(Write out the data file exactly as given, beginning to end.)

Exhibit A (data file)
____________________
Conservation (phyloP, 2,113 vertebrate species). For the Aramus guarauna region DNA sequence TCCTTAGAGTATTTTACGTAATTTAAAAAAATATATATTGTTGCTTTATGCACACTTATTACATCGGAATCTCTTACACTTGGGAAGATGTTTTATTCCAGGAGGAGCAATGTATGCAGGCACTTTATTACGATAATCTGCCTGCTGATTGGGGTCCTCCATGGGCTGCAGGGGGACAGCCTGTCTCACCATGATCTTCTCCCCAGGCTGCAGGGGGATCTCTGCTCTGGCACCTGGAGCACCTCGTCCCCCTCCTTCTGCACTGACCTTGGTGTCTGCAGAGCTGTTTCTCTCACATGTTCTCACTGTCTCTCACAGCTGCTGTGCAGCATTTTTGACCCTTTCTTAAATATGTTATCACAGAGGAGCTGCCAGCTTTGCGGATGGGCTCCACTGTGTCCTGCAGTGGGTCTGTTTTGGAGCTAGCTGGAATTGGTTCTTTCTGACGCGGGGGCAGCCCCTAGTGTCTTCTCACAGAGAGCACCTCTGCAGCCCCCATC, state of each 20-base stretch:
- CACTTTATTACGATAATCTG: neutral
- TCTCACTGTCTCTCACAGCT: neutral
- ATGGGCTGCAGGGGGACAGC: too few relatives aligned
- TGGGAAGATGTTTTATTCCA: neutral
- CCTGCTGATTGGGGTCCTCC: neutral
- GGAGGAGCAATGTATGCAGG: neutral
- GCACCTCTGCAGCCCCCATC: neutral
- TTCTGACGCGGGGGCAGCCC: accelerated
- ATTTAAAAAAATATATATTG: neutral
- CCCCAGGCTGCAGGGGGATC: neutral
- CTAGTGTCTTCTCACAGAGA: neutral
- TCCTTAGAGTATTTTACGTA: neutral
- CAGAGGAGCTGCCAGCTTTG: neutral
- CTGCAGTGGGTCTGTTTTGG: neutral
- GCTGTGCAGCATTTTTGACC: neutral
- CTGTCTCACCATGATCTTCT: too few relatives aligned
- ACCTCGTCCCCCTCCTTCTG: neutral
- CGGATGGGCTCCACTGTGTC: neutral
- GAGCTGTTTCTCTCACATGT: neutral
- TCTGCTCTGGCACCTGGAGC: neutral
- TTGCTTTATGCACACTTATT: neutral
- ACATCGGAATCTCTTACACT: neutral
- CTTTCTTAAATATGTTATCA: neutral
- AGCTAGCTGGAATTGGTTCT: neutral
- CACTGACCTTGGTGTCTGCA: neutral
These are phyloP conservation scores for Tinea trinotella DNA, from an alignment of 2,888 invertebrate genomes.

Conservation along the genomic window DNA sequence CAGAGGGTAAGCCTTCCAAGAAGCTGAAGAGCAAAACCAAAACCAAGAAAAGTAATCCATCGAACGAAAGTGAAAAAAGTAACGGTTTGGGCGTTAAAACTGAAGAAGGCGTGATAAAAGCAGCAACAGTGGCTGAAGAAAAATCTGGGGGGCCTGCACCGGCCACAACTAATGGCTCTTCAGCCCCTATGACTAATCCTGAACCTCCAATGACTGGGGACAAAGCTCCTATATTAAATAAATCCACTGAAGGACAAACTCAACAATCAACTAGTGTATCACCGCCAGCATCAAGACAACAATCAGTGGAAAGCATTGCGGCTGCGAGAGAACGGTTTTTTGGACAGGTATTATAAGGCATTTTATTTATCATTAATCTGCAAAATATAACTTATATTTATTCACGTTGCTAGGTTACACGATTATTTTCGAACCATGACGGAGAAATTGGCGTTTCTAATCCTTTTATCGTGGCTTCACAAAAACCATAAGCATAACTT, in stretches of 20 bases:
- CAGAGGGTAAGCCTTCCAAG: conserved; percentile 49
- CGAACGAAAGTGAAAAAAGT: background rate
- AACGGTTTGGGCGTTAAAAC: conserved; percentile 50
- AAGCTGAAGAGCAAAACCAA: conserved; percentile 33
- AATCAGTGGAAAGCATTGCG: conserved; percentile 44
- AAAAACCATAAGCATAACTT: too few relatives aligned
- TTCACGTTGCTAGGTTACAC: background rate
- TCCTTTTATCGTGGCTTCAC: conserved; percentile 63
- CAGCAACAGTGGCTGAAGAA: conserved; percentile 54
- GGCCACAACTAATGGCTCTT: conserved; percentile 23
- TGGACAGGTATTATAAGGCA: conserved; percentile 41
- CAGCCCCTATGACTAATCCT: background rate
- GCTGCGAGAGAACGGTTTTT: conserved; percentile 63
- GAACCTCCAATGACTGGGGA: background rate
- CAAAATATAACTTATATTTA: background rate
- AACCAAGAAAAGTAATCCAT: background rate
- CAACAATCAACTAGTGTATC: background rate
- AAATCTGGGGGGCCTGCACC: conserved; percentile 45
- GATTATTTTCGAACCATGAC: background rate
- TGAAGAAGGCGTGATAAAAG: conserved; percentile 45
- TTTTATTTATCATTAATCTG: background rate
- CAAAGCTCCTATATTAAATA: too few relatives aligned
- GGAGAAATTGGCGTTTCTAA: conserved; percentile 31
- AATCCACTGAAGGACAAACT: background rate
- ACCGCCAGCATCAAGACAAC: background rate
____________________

Conservation (phyloP, 2,113 vertebrate species). For the Aramus guarauna region DNA sequence TCCTTAGAGTATTTTACGTAATTTAAAAAAATATATATTGTTGCTTTATGCACACTTATTACATCGGAATCTCTTACACTTGGGAAGATGTTTTATTCCAGGAGGAGCAATGTATGCAGGCACTTTATTACGATAATCTGCCTGCTGATTGGGGTCCTCCATGGGCTGCAGGGGGACAGCCTGTCTCACCATGATCTTCTCCCCAGGCTGCAGGGGGATCTCTGCTCTGGCACCTGGAGCACCTCGTCCCCCTCCTTCTGCACTGACCTTGGTGTCTGCAGAGCTGTTTCTCTCACATGTTCTCACTGTCTCTCACAGCTGCTGTGCAGCATTTTTGACCCTTTCTTAAATATGTTATCACAGAGGAGCTGCCAGCTTTGCGGATGGGCTCCACTGTGTCCTGCAGTGGGTCTGTTTTGGAGCTAGCTGGAATTGGTTCTTTCTGACGCGGGGGCAGCCCCTAGTGTCTTCTCACAGAGAGCACCTCTGCAGCCCCCATC, state of each 20-base stretch:
- CACTTTATTACGATAATCTG: neutral
- TCTCACTGTCTCTCACAGCT: neutral
- ATGGGCTGCAGGGGGACAGC: too few relatives aligned
- TGGGAAGATGTTTTATTCCA: neutral
- CCTGCTGATTGGGGTCCTCC: neutral
- GGAGGAGCAATGTATGCAGG: neutral
- GCACCTCTGCAGCCCCCATC: neutral
- TTCTGACGCGGGGGCAGCCC: accelerated
- ATTTAAAAAAATATATATTG: neutral
- CCCCAGGCTGCAGGGGGATC: neutral
- CTAGTGTCTTCTCACAGAGA: neutral
- TCCTTAGAGTATTTTACGTA: neutral
- CAGAGGAGCTGCCAGCTTTG: neutral
- CTGCAGTGGGTCTGTTTTGG: neutral
- GCTGTGCAGCATTTTTGACC: neutral
- CTGTCTCACCATGATCTTCT: too few relatives aligned
- ACCTCGTCCCCCTCCTTCTG: neutral
- CGGATGGGCTCCACTGTGTC: neutral
- GAGCTGTTTCTCTCACATGT: neutral
- TCTGCTCTGGCACCTGGAGC: neutral
- TTGCTTTATGCACACTTATT: neutral
- ACATCGGAATCTCTTACACT: neutral
- CTTTCTTAAATATGTTATCA: neutral
- AGCTAGCTGGAATTGGTTCT: neutral
- CACTGACCTTGGTGTCTGCA: neutral
These are phyloP conservation scores for Tinea trinotella DNA, from an alignment of 2,888 invertebrate genomes.

Conservation along the genomic window DNA sequence CAGAGGGTAAGCCTTCCAAGAAGCTGAAGAGCAAAACCAAAACCAAGAAAAGTAATCCATCGAACGAAAGTGAAAAAAGTAACGGTTTGGGCGTTAAAACTGAAGAAGGCGTGATAAAAGCAGCAACAGTGGCTGAAGAAAAATCTGGGGGGCCTGCACCGGCCACAACTAATGGCTCTTCAGCCCCTATGACTAATCCTGAACCTCCAATGACTGGGGACAAAGCTCCTATATTAAATAAATCCACTGAAGGACAAACTCAACAATCAACTAGTGTATCACCGCCAGCATCAAGACAACAATCAGTGGAAAGCATTGCGGCTGCGAGAGAACGGTTTTTTGGACAGGTATTATAAGGCATTTTATTTATCATTAATCTGCAAAATATAACTTATATTTATTCACGTTGCTAGGTTACACGATTATTTTCGAACCATGACGGAGAAATTGGCGTTTCTAATCCTTTTATCGTGGCTTCACAAAAACCATAAGCATAACTT, in stretches of 20 bases:
- CAGAGGGTAAGCCTTCCAAG: conserved; percentile 49
- CGAACGAAAGTGAAAAAAGT: background rate
- AACGGTTTGGGCGTTAAAAC: conserved; percentile 50
- AAGCTGAAGAGCAAAACCAA: conserved; percentile 33
- AATCAGTGGAAAGCATTGCG: conserved; percentile 44
- AAAAACCATAAGCATAACTT: too few relatives aligned
- TTCACGTTGCTAGGTTACAC: background rate
- TCCTTTTATCGTGGCTTCAC: conserved; percentile 63
- CAGCAACAGTGGCTGAAGAA: conserved; percentile 54
- GGCCACAACTAATGGCTCTT: conserved; percentile 23
- TGGACAGGTATTATAAGGCA: conserved; percentile 41
- CAGCCCCTATGACTAATCCT: background rate
- GCTGCGAGAGAACGGTTTTT: conserved; percentile 63
- GAACCTCCAATGACTGGGGA: background rate
- CAAAATATAACTTATATTTA: background rate
- AACCAAGAAAAGTAATCCAT: background rate
- CAACAATCAACTAGTGTATC: background rate
- AAATCTGGGGGGCCTGCACC: conserved; percentile 45
- GATTATTTTCGAACCATGAC: background rate
- TGAAGAAGGCGTGATAAAAG: conserved; percentile 45
- TTTTATTTATCATTAATCTG: background rate
- CAAAGCTCCTATATTAAATA: too few relatives aligned
- GGAGAAATTGGCGTTTCTAA: conserved; percentile 31
- AATCCACTGAAGGACAAACT: background rate
- ACCGCCAGCATCAAGACAAC: background rate